An autistic boy genius has a higher IQ than Albert Einstein after scoring an IQ of 170 and could be on his way to winning a Nobel Prize.
14-year-old Jacob Barnett of Indiana was diagnosed with moderate to severe autism when he was just two years old, and is now on his way to earning a master's degree in quantum physics.
Doctors had told Jacob's parents that he may never be able to tie his shoes or read as he spent years toiling around special education schools that couldn't cater to his needs.
"For a parent, it's terrifying to fly against the advice of the professionals," Kristine wrote in her memoir, "The Spark: A Mother's Story of Nurturing Genius." "But I knew in my heart that if Jake stayed in special ed, he would slip away."
That's when Kristine Barnett decided to take matters into her own hands and pulled him from school, and began focusing on what the boy could do and not what he couldn't, reported the New York Daily News.
"He would create maps all over our floor using Q-tips. They would be maps of places we've visited and he would memorize every street," Kristine told BBC. Once they visited a planetarium when he was 3-and-a-half, and he was able to answer every question asked by the instructor, including complicated physics theories, she claims.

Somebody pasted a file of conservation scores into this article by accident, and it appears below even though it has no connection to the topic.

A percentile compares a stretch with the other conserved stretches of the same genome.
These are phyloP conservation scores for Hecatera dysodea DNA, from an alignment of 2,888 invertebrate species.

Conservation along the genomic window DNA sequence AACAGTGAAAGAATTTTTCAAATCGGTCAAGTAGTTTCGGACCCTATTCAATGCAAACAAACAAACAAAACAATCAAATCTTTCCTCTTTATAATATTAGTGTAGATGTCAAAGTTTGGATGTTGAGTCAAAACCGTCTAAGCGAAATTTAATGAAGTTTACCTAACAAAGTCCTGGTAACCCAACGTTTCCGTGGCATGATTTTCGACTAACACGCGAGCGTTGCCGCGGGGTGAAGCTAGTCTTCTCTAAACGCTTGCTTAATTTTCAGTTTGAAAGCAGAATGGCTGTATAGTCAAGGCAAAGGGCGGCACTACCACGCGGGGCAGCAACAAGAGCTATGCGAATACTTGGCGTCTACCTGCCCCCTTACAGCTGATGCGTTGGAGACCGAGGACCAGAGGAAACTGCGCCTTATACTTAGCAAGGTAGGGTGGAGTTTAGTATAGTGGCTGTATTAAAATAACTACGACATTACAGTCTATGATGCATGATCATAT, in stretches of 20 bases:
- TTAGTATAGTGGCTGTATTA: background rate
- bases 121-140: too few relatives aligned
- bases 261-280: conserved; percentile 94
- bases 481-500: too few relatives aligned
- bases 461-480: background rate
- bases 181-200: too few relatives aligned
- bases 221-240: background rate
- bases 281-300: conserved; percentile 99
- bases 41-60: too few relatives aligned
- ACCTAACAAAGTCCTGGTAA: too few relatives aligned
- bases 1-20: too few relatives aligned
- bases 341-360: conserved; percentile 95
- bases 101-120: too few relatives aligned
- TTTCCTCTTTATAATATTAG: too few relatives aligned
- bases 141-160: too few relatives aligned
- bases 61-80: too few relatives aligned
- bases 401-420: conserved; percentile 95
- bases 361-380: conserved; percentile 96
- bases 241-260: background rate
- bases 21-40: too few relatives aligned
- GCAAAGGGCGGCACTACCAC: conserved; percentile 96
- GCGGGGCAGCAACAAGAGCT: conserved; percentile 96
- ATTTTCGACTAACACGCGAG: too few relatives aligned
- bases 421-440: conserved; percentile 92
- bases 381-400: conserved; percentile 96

Jacob was allowed to study what he pleased with the help of his mom whether it was stars, patterns, and shadows, and could speak four languages by the time he really began talking, says his mother.
"I operate under a concept called 'muchness,'" Kristine told the NY Daily News. "Which is surrounding children with the things they love- be it music, or art, whatever they're drawn to and love."
As he rocketed through his new education, he started college at Purdue University in Indianapolis, where he is studying condensed matter physics.
Jacob is currently working on his his own theory of relativity, which as told by his professor, Scott Tremaine, could earn him a Nobel Prize because it contains the toughest questions in theoretical physics and astrophysics.
Along with his mother, Jacob has also written a book about what it's like to attend college at eight years old. Both of them are currently on a European book tour, and Warner Brothers has taken the movie rights to the story.
"My goal for the summer is just to give him a few weeks off," Kristine told The Indianapolis Monthly. "The last time he had that was when he came up with the alternative theory to the Big Bang. So who knows what he'll create?"